Ernest Chan
Respected Academic, Author, Practicing Fund Manager
Entrepreneur and Founder of PredictNow.AI

An impressive and timely contribution to the fast-developing discipline of data driven decisions in the trading and management of financial risk. Automated data collection, organization, and dissemination are part and parcel of Data Science and the Handbook covers the current breadth of these activities, their risks, rewards, and costs. A welcome addition to the landscape of quantitative finance.

Professor Dilip Madan
Professor of Finance, Robert H. Smith School of Business

Professor Gautam Mitra and his team unpack the topic of alternative data in finance, an ambitious endeavour given the fast-expanding nature of this new and exciting space. Alternative data powered by Natural Language Processing and Machine Learning has emerged as a new source of insights that can help investors make more informed decisions, stay ahead of competition and mitigate emerging risks. This handbook provides a strong validation of the substantial added value that alternative data brings. It also helps promote the idea that data driven decisions are better and more sustainable – something we, at RavenPack, firmly believe.

Armando Gonzalez
CEO and Founder of RavenPack

As the 1st Duke of Marlborough, John Churchill, wrote in 1715: ‘No war can be conducted successfully without early and good intelligence.’ The same can be said for successful trading. In that light, the Handbook of Alternative Data in Finance contains vital insights about how to gather and use alternative data — in short, intelligence — to facilitate successful trading.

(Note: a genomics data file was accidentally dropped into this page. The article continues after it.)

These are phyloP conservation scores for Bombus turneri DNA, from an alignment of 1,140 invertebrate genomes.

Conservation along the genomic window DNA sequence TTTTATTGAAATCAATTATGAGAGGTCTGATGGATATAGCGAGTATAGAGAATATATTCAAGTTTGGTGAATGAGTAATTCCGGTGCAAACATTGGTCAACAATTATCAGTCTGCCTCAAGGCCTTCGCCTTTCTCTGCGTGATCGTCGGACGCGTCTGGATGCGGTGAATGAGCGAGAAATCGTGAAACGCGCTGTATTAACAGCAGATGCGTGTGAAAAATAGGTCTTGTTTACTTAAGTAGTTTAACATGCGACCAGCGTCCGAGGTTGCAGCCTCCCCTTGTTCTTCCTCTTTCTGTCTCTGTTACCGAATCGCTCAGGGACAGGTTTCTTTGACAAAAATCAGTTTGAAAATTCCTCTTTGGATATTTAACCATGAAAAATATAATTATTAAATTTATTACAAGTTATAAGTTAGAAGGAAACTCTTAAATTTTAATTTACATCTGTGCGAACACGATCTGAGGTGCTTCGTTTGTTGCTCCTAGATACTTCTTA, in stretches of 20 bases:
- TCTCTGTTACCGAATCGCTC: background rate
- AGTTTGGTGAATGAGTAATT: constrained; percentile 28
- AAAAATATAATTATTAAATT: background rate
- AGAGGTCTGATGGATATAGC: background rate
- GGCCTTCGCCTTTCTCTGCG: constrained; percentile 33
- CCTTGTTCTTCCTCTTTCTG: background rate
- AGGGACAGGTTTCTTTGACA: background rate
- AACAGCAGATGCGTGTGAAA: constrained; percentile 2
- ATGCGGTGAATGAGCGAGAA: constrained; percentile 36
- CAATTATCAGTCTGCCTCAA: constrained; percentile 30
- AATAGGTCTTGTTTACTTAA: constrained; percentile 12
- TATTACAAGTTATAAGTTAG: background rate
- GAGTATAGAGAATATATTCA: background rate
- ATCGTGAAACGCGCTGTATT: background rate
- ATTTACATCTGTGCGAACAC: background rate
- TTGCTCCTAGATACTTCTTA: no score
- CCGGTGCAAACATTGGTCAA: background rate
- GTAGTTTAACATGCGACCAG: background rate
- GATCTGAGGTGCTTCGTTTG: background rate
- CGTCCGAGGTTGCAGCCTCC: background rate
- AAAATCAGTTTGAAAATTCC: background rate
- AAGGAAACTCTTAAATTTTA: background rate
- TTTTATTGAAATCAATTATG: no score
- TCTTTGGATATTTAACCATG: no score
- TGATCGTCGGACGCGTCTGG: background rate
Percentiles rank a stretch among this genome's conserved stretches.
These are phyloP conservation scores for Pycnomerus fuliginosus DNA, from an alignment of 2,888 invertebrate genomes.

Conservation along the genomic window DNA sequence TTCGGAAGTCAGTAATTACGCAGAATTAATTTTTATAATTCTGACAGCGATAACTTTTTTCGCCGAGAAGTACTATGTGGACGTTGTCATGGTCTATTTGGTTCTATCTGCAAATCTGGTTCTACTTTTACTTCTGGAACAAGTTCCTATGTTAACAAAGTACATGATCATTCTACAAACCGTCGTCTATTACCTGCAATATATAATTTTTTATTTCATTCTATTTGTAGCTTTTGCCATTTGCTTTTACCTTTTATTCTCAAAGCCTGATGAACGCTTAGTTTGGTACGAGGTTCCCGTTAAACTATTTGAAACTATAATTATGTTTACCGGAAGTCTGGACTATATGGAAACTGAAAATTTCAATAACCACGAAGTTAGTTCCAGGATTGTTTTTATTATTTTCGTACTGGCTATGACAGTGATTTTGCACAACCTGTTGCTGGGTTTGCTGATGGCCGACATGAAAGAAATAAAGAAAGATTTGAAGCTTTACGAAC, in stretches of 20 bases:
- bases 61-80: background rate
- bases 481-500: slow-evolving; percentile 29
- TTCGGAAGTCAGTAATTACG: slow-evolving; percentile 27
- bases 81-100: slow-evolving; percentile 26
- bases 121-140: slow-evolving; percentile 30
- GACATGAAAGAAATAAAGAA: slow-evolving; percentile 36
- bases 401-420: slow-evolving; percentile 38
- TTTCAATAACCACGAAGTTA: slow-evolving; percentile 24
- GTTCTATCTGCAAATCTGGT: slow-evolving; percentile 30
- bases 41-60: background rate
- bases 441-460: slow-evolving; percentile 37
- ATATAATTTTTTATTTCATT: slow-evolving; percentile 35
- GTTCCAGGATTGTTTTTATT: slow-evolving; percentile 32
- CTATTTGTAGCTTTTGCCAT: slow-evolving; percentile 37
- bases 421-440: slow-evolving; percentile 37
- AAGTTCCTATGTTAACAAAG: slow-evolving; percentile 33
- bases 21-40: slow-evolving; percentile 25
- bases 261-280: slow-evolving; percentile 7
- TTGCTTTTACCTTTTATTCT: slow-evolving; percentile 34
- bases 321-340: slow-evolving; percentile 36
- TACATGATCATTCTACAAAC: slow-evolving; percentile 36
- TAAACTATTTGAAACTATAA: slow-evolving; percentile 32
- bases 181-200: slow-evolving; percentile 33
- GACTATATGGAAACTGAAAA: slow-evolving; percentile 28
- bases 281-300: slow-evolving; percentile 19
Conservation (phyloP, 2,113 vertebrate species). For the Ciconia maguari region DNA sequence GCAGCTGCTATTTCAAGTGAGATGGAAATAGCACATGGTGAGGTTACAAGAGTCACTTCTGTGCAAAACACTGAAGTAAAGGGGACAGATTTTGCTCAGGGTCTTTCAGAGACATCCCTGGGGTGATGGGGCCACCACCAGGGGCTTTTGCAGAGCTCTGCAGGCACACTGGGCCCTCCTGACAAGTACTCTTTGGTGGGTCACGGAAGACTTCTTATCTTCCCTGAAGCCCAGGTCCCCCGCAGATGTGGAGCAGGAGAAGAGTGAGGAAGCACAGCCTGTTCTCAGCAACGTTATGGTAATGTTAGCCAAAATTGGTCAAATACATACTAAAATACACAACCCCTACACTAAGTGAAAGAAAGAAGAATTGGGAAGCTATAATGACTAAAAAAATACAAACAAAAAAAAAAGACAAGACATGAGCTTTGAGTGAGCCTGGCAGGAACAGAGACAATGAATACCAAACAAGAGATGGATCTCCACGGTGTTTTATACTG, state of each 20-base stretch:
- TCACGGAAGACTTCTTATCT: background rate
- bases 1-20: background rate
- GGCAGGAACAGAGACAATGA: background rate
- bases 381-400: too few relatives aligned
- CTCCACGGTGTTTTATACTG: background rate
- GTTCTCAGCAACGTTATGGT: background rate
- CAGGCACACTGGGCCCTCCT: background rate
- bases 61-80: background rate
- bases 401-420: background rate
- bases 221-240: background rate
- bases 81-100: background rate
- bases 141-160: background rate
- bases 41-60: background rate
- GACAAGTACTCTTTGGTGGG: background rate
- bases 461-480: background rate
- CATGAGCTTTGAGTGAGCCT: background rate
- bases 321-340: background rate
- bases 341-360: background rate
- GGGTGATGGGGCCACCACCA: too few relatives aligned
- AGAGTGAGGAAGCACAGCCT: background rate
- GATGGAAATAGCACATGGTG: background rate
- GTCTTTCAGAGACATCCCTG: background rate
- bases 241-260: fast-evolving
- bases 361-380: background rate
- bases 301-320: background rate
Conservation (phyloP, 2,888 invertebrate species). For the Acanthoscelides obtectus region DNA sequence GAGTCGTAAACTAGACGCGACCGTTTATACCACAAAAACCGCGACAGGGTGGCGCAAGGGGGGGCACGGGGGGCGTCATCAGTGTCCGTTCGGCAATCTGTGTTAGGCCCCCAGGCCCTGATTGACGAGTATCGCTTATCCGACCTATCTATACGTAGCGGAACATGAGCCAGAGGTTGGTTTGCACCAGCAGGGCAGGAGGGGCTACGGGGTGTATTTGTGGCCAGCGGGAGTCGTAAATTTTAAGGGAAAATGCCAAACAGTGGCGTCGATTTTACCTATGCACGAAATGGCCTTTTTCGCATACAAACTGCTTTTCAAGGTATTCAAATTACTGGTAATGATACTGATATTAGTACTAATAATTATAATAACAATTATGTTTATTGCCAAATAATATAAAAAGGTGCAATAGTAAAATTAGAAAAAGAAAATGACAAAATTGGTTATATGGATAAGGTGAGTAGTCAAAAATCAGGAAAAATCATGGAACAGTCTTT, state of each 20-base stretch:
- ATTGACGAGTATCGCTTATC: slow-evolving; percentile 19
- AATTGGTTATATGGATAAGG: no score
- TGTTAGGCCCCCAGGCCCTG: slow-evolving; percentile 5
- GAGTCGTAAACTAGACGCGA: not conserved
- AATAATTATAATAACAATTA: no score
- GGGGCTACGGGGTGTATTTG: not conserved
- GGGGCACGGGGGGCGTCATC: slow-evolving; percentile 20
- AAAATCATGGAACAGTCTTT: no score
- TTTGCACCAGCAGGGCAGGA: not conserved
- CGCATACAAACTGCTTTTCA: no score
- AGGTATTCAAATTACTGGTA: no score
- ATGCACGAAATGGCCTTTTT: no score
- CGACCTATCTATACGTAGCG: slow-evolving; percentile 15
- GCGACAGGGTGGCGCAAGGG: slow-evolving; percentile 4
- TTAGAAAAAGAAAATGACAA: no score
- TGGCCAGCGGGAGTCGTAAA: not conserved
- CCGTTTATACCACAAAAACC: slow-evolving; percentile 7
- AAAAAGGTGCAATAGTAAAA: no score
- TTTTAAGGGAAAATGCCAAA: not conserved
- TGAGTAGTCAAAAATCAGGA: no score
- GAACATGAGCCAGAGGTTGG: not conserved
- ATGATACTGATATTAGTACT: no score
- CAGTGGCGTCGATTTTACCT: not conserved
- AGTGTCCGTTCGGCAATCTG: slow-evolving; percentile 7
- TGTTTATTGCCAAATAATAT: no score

Professor Steve H. Hanke
Professor of Applied Economics, The Johns Hopkins University
Baltimore, USA

Alternative data has become a hot topic in finance. New kinds of data, new data sources, and of course new tools for processing such data offer the possibility of new and previously unsuspected signals. In short alternative data lead to the promise of enhanced predictive power. But such advance does not come without its challenges – in terms of the quality of the data, the length of its history, reliable data capture, the development of appropriate statistical, AI, machine learning, and data mining tools, and, of course, the ethical challenges in the face of increasingly tough data protection regimes. Gautam Mitra and his colleagues have put together a superb collection of chapters discussing these topics, and more, to show how alternative data, used with care and expertise, can reveal the bigger picture.

Professor David J. Hand
Emeritus Professor of Mathematics and Senior Research Investigator,
Imperial College, London

Digital capital is now so important that it can rightly be viewed as a factor of production, especially in the financial sector. This handbook does for the field of alternative data what vendors of alternative data do for data itself; and that is to provide structure, filter noise, and bring clarity. It is an indispensable work which every financial professional can consult, be it for an overview of the field or for specific details about alternative data.

Professor Hersh Shefrin
Mario L. Belotti Professor of Finance, Santa Clara University

You can order in the following ways:

Use the Online Order Form

PHONE your credit card order:
+44 (0) 1895 256 484
You can also use the order form in the flyer and submit it one of the following ways:


Managed by